That’s quite a compelling account of how the EU has stifled common sense policy-making by a national government. The problem is, Mr Johnson is wrong.

It’s true that when he was Mayor of London, Mr Johnson campaigned to introduce tougher rules on lorry safety to protect cyclists.

But he’s left out some key details.

For one thing, he neglects to mention that the regulations he’s talking about were in fact put forward by the European Parliament, and backed by 570 MEPs, with 88 voting against. He also fails to acknowledge that those laws have actually been passed.

More crucially, Mr Johnson is wrong to say that the laws in question were “supported at every level of UK Government.”

When the regulations were put forward by the EU, the UK government explicitly did not support the proposals.

A government spokesperson told BBC News in 2014: “Where we are not supporting European Parliament proposals, it is simply because they will not produce practical changes in cab design and could lead to additional bureaucracy for Britain.”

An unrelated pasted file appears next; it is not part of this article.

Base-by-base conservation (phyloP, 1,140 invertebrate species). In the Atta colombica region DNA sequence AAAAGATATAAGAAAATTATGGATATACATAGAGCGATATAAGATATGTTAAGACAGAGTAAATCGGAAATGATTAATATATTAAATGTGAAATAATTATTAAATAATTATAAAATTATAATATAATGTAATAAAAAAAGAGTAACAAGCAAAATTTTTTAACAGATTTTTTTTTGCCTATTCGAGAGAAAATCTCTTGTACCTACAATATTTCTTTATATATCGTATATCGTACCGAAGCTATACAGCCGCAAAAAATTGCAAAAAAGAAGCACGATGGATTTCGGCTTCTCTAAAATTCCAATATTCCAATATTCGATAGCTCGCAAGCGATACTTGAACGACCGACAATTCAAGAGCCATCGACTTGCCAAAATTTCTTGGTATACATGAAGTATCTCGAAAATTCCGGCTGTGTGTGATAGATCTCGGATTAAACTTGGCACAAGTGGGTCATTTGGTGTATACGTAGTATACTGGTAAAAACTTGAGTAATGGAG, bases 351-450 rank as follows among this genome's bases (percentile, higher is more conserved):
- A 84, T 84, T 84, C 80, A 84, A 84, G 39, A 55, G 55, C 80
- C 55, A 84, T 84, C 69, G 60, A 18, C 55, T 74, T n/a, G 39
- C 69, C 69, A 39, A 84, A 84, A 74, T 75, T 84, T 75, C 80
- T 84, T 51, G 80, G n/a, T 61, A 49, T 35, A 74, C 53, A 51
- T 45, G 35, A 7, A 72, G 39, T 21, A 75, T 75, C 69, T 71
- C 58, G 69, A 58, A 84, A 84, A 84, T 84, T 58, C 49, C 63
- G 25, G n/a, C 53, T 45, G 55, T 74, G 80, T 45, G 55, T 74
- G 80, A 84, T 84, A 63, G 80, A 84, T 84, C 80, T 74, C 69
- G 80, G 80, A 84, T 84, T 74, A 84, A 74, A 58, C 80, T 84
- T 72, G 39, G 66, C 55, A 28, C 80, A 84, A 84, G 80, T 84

The European Council, which includes representation from the UK government, later adopted the directive.

Mr Johnson should know he is wrong

It’s curious that Mr Johnson has chosen this particular example to demonstrate what he sees as the problems with EU regulation.

Not only did he know that the European Parliament had proposed the laws, he also knew that the UK government opposed them — because he explicitly called out ministers on the issue at the time.

In January 2014, Mr Johnson said: “If these amendments, supported by dozens of cities across Europe, can succeed, we can save literally hundreds of lives across the EU in years to come. I am deeply concerned at the position of the British Government and urge them to embrace this vital issue.”

Perhaps in his hasty drafting, Mr Johnson has misremembered the exact chain of events.

A source close to Mr Johnson told FactCheck: “Boris called for change more than a year before EU measures came into force. If we had taken back control we could have implemented them immediately in order to save lives.”